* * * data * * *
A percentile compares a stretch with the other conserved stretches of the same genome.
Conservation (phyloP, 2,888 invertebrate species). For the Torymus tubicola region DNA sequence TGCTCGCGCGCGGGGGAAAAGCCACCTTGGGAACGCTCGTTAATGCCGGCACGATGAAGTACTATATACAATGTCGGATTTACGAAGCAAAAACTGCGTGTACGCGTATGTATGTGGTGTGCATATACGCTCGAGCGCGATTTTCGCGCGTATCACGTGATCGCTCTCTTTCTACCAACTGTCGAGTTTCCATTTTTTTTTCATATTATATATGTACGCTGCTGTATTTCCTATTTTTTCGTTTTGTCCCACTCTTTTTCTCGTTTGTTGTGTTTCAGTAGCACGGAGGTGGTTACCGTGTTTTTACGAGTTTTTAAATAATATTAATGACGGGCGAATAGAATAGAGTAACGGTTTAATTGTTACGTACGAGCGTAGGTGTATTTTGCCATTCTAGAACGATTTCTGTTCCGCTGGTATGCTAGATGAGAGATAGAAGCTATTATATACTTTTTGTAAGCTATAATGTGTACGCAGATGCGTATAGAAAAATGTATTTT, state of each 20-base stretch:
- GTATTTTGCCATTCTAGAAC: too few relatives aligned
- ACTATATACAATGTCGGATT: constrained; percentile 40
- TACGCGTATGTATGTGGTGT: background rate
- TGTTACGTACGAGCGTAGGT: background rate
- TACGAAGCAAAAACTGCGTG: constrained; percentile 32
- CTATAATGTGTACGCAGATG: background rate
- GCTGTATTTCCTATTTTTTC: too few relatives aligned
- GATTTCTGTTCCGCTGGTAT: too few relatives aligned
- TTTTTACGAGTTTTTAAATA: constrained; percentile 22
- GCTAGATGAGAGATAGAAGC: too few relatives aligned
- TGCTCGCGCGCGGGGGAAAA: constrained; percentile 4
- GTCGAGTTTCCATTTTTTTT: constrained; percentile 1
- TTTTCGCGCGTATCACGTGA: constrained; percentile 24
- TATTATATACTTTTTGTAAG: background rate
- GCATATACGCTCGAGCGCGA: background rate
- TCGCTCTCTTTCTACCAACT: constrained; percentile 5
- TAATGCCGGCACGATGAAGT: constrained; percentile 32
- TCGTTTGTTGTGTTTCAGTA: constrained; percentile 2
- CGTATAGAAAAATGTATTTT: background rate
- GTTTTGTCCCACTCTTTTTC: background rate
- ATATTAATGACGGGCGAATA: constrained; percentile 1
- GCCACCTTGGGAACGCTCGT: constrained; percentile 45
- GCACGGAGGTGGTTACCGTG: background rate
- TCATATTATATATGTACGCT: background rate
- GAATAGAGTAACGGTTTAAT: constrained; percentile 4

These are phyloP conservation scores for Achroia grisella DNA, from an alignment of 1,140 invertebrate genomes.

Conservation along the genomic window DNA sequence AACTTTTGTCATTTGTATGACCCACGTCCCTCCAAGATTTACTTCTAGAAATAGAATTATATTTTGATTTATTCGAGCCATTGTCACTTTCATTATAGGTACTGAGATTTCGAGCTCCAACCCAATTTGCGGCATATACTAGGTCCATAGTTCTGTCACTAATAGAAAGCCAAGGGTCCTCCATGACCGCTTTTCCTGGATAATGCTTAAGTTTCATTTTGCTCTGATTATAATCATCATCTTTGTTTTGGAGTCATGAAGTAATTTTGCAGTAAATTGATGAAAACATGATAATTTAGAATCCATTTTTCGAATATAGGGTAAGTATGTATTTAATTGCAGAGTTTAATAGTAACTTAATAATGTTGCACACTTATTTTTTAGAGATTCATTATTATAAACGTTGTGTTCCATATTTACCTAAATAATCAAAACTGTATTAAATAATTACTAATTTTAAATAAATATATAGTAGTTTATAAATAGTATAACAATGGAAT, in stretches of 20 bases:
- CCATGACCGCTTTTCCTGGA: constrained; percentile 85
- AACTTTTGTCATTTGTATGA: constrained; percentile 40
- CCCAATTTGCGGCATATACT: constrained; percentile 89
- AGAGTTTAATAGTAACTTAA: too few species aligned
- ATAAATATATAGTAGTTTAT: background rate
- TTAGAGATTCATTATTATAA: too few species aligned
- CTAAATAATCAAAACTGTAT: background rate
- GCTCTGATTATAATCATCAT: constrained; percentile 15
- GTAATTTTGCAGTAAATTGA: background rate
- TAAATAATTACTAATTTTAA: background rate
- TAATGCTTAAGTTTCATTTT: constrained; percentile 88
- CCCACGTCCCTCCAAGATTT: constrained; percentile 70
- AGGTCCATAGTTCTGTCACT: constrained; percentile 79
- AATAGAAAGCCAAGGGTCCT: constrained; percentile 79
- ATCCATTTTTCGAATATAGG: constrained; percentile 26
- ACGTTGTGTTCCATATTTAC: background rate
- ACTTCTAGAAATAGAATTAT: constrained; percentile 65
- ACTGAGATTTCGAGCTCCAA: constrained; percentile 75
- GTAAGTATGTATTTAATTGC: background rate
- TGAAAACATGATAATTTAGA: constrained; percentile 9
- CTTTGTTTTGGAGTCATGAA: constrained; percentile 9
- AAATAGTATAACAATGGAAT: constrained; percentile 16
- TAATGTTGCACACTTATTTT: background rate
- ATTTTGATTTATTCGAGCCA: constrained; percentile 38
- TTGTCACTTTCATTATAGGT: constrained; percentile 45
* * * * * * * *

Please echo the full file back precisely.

A percentile compares a stretch with the other conserved stretches of the same genome.
Conservation (phyloP, 2,888 invertebrate species). For the Torymus tubicola region DNA sequence TGCTCGCGCGCGGGGGAAAAGCCACCTTGGGAACGCTCGTTAATGCCGGCACGATGAAGTACTATATACAATGTCGGATTTACGAAGCAAAAACTGCGTGTACGCGTATGTATGTGGTGTGCATATACGCTCGAGCGCGATTTTCGCGCGTATCACGTGATCGCTCTCTTTCTACCAACTGTCGAGTTTCCATTTTTTTTTCATATTATATATGTACGCTGCTGTATTTCCTATTTTTTCGTTTTGTCCCACTCTTTTTCTCGTTTGTTGTGTTTCAGTAGCACGGAGGTGGTTACCGTGTTTTTACGAGTTTTTAAATAATATTAATGACGGGCGAATAGAATAGAGTAACGGTTTAATTGTTACGTACGAGCGTAGGTGTATTTTGCCATTCTAGAACGATTTCTGTTCCGCTGGTATGCTAGATGAGAGATAGAAGCTATTATATACTTTTTGTAAGCTATAATGTGTACGCAGATGCGTATAGAAAAATGTATTTT, state of each 20-base stretch:
- GTATTTTGCCATTCTAGAAC: too few relatives aligned
- ACTATATACAATGTCGGATT: constrained; percentile 40
- TACGCGTATGTATGTGGTGT: background rate
- TGTTACGTACGAGCGTAGGT: background rate
- TACGAAGCAAAAACTGCGTG: constrained; percentile 32
- CTATAATGTGTACGCAGATG: background rate
- GCTGTATTTCCTATTTTTTC: too few relatives aligned
- GATTTCTGTTCCGCTGGTAT: too few relatives aligned
- TTTTTACGAGTTTTTAAATA: constrained; percentile 22
- GCTAGATGAGAGATAGAAGC: too few relatives aligned
- TGCTCGCGCGCGGGGGAAAA: constrained; percentile 4
- GTCGAGTTTCCATTTTTTTT: constrained; percentile 1
- TTTTCGCGCGTATCACGTGA: constrained; percentile 24
- TATTATATACTTTTTGTAAG: background rate
- GCATATACGCTCGAGCGCGA: background rate
- TCGCTCTCTTTCTACCAACT: constrained; percentile 5
- TAATGCCGGCACGATGAAGT: constrained; percentile 32
- TCGTTTGTTGTGTTTCAGTA: constrained; percentile 2
- CGTATAGAAAAATGTATTTT: background rate
- GTTTTGTCCCACTCTTTTTC: background rate
- ATATTAATGACGGGCGAATA: constrained; percentile 1
- GCCACCTTGGGAACGCTCGT: constrained; percentile 45
- GCACGGAGGTGGTTACCGTG: background rate
- TCATATTATATATGTACGCT: background rate
- GAATAGAGTAACGGTTTAAT: constrained; percentile 4

These are phyloP conservation scores for Achroia grisella DNA, from an alignment of 1,140 invertebrate genomes.

Conservation along the genomic window DNA sequence AACTTTTGTCATTTGTATGACCCACGTCCCTCCAAGATTTACTTCTAGAAATAGAATTATATTTTGATTTATTCGAGCCATTGTCACTTTCATTATAGGTACTGAGATTTCGAGCTCCAACCCAATTTGCGGCATATACTAGGTCCATAGTTCTGTCACTAATAGAAAGCCAAGGGTCCTCCATGACCGCTTTTCCTGGATAATGCTTAAGTTTCATTTTGCTCTGATTATAATCATCATCTTTGTTTTGGAGTCATGAAGTAATTTTGCAGTAAATTGATGAAAACATGATAATTTAGAATCCATTTTTCGAATATAGGGTAAGTATGTATTTAATTGCAGAGTTTAATAGTAACTTAATAATGTTGCACACTTATTTTTTAGAGATTCATTATTATAAACGTTGTGTTCCATATTTACCTAAATAATCAAAACTGTATTAAATAATTACTAATTTTAAATAAATATATAGTAGTTTATAAATAGTATAACAATGGAAT, in stretches of 20 bases:
- CCATGACCGCTTTTCCTGGA: constrained; percentile 85
- AACTTTTGTCATTTGTATGA: constrained; percentile 40
- CCCAATTTGCGGCATATACT: constrained; percentile 89
- AGAGTTTAATAGTAACTTAA: too few species aligned
- ATAAATATATAGTAGTTTAT: background rate
- TTAGAGATTCATTATTATAA: too few species aligned
- CTAAATAATCAAAACTGTAT: background rate
- GCTCTGATTATAATCATCAT: constrained; percentile 15
- GTAATTTTGCAGTAAATTGA: background rate
- TAAATAATTACTAATTTTAA: background rate
- TAATGCTTAAGTTTCATTTT: constrained; percentile 88
- CCCACGTCCCTCCAAGATTT: constrained; percentile 70
- AGGTCCATAGTTCTGTCACT: constrained; percentile 79
- AATAGAAAGCCAAGGGTCCT: constrained; percentile 79
- ATCCATTTTTCGAATATAGG: constrained; percentile 26
- ACGTTGTGTTCCATATTTAC: background rate
- ACTTCTAGAAATAGAATTAT: constrained; percentile 65
- ACTGAGATTTCGAGCTCCAA: constrained; percentile 75
- GTAAGTATGTATTTAATTGC: background rate
- TGAAAACATGATAATTTAGA: constrained; percentile 9
- CTTTGTTTTGGAGTCATGAA: constrained; percentile 9
- AAATAGTATAACAATGGAAT: constrained; percentile 16
- TAATGTTGCACACTTATTTT: background rate
- ATTTTGATTTATTCGAGCCA: constrained; percentile 38
- TTGTCACTTTCATTATAGGT: constrained; percentile 45